Monday 22 September 2014
 

Winds whip up blizzard conditions around area

 

Travel around Clear Lake-- and the Midwest in general, came to a screeching halt Sunday, as strong winds whipped up blizzard conditions.  “It was nasty out-- one of the worst,” said Chris Nessa, an owner of Tony’s Tire Service Inc. in Clear Lake.  Nessa said he had four semi 

wreckers, two car wreckers and two service trucks out Monday still working to clear stuck and stalled vehicles from the roads.

The worst of the weekend weather arrived mid-afternoon Sunday, as winds steadily increased, sending the newly fallen inch of snow swirling in the air.  Winds were generally sustained at 35 to 40 mph., with gusts topping 50 mph.

The Iowa Department of Transportation warned against any travel Sunday and even pulled snowplows off the roads in some areas due to dangerous white out conditions.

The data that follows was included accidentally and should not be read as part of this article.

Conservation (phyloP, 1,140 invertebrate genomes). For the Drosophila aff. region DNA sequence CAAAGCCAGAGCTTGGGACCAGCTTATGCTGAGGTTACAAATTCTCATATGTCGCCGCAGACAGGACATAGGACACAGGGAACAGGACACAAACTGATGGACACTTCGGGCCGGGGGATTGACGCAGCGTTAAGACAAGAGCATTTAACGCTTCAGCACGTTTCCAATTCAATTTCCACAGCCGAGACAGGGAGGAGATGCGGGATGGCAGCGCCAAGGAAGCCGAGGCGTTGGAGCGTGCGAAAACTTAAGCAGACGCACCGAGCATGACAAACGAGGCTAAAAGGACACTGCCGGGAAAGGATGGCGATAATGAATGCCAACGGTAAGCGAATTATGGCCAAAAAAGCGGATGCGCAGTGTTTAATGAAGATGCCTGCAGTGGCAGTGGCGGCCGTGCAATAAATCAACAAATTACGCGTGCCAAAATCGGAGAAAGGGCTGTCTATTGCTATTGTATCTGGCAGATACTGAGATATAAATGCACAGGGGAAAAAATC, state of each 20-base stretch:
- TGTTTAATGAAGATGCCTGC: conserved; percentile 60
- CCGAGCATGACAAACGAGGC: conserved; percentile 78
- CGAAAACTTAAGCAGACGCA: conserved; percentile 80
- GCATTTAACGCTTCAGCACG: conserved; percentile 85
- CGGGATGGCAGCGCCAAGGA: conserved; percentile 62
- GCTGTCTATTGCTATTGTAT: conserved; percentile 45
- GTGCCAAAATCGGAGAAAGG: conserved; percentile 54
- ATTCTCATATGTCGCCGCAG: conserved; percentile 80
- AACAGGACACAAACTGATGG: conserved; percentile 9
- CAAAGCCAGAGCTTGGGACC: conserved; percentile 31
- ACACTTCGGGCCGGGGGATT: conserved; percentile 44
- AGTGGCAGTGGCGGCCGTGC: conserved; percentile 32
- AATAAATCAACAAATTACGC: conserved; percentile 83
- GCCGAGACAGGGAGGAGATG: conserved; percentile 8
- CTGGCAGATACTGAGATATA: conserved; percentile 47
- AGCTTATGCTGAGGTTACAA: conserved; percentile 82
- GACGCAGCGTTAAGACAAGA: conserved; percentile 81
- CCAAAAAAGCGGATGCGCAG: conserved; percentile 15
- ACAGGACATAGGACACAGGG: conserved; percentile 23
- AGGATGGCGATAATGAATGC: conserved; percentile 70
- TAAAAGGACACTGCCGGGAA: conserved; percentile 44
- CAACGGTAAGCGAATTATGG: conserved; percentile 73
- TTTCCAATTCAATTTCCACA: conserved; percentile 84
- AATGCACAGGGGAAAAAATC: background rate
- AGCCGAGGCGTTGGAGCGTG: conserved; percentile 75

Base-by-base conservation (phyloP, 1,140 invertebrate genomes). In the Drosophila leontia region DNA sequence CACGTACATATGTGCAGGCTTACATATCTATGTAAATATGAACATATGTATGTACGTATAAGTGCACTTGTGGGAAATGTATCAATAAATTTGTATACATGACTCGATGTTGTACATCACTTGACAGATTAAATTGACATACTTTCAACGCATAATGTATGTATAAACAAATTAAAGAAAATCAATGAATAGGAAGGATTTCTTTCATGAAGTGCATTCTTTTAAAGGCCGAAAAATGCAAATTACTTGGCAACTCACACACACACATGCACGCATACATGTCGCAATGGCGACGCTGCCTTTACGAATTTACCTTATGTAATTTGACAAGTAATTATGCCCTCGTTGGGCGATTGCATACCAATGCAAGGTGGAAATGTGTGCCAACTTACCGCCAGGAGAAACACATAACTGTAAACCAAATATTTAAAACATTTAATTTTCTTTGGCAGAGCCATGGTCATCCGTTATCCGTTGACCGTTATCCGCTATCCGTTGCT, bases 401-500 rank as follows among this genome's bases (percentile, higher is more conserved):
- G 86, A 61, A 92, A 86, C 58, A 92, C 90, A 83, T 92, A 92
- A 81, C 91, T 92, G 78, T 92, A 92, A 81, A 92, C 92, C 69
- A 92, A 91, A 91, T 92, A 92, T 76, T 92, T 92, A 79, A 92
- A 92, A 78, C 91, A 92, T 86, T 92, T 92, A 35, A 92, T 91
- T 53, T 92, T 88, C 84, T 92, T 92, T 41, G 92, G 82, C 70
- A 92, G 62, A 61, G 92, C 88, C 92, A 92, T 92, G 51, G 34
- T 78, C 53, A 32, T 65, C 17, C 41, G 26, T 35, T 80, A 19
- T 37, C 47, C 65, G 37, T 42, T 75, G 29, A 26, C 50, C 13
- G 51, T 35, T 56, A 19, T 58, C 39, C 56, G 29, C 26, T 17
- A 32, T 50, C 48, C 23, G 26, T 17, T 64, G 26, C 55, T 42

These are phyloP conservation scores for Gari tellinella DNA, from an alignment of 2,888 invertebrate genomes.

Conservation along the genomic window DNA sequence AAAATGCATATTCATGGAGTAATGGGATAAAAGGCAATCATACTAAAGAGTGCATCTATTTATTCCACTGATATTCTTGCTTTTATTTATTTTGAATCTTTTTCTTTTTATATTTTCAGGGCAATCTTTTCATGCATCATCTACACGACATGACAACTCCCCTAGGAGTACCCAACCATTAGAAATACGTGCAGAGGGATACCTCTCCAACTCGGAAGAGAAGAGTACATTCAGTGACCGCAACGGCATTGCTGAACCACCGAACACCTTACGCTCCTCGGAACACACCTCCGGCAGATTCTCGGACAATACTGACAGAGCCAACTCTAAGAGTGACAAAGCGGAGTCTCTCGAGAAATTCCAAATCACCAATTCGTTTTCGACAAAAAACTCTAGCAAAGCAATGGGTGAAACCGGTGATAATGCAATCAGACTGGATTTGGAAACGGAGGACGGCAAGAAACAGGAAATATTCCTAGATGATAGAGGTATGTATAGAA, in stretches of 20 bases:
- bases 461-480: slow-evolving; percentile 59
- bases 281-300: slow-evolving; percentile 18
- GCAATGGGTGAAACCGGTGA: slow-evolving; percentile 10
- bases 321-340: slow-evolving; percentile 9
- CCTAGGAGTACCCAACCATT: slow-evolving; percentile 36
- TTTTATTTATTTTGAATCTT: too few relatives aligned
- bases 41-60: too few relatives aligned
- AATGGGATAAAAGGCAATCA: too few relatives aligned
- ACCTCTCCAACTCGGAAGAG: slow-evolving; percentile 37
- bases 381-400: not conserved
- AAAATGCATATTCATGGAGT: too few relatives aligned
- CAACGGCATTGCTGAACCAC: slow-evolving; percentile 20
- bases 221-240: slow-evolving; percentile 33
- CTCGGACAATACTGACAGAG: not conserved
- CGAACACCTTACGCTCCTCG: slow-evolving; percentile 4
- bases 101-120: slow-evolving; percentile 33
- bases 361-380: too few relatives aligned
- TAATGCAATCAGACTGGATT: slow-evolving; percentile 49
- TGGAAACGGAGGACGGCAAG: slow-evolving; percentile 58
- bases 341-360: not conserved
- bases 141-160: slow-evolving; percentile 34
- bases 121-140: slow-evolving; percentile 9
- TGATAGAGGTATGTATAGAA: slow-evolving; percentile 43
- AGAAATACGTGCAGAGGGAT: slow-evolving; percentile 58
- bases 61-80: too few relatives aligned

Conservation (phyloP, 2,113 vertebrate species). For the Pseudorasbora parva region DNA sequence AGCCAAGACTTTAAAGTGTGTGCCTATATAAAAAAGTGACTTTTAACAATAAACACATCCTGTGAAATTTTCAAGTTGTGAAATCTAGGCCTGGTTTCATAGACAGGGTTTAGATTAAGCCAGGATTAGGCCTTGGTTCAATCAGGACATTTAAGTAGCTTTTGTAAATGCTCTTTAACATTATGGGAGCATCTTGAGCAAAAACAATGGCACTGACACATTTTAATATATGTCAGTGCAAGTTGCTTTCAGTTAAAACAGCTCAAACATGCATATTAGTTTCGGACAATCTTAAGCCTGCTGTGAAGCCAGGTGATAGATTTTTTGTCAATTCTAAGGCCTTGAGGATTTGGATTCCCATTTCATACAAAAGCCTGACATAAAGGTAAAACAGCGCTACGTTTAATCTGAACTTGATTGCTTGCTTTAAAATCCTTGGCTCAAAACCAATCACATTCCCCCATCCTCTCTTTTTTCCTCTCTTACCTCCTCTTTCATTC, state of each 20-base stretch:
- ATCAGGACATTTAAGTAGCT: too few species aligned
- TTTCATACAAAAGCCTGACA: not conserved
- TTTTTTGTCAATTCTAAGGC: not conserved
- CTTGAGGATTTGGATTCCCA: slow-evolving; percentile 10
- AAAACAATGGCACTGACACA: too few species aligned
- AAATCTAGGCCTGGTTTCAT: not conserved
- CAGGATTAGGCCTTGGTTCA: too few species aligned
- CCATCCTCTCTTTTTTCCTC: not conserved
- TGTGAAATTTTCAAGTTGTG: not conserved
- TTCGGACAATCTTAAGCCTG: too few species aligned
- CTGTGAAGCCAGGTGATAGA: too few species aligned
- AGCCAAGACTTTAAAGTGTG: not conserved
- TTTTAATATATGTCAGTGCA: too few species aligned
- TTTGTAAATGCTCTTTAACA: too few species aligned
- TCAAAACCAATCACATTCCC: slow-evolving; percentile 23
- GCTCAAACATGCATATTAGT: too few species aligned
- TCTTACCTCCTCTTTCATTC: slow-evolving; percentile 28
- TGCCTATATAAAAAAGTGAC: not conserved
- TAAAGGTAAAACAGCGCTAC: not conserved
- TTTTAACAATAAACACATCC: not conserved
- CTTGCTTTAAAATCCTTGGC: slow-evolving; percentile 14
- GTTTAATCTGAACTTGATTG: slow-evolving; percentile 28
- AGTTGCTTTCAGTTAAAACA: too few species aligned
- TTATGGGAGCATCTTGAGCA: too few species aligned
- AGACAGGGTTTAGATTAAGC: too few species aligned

“When you can’t see the end of the hood of your semi, you know it’s bad out.  And there were still drivers out there who couldn’t see beyond the hoods of their vehicles,” said Nessa.  “People are not being smart enough to slow down and look ahead.”

A crew from Tony’s was called to a severe accident reported about 4:30 p.m. Sunday.  Details have not yet been released by the Iowa State Patrol about the collision involving a semi, car and pick-up truck.  Clear Lake police, ambulance and Clear Lake and Ventura firefighters assisted the ISP at the scene.  

Nessa noted that in addition to the snowy, windy weather his business is being kept even more busy by the brutally cold temperatures. “We always have the snow to deal with, but with the cold we have had many, many trucks jelling up.  We’re out trying to help them, too.”

State Climatologist Harry Hillaker backed up Nessa’s suspicions that this has been an extremely cold winter.  Over the last four months, the statewide average temperature has been 30.1 degrees, making it the ninth coldest October through January period in the past 121 years, according to Hillaker.  The most recent winter when it was this cold, for this long, was in 2000-2001, when the daily statewide average was an even 30 degrees. The coldest-ever January in Iowa occurred in 1912, when the statewide average temperature was 4 degrees.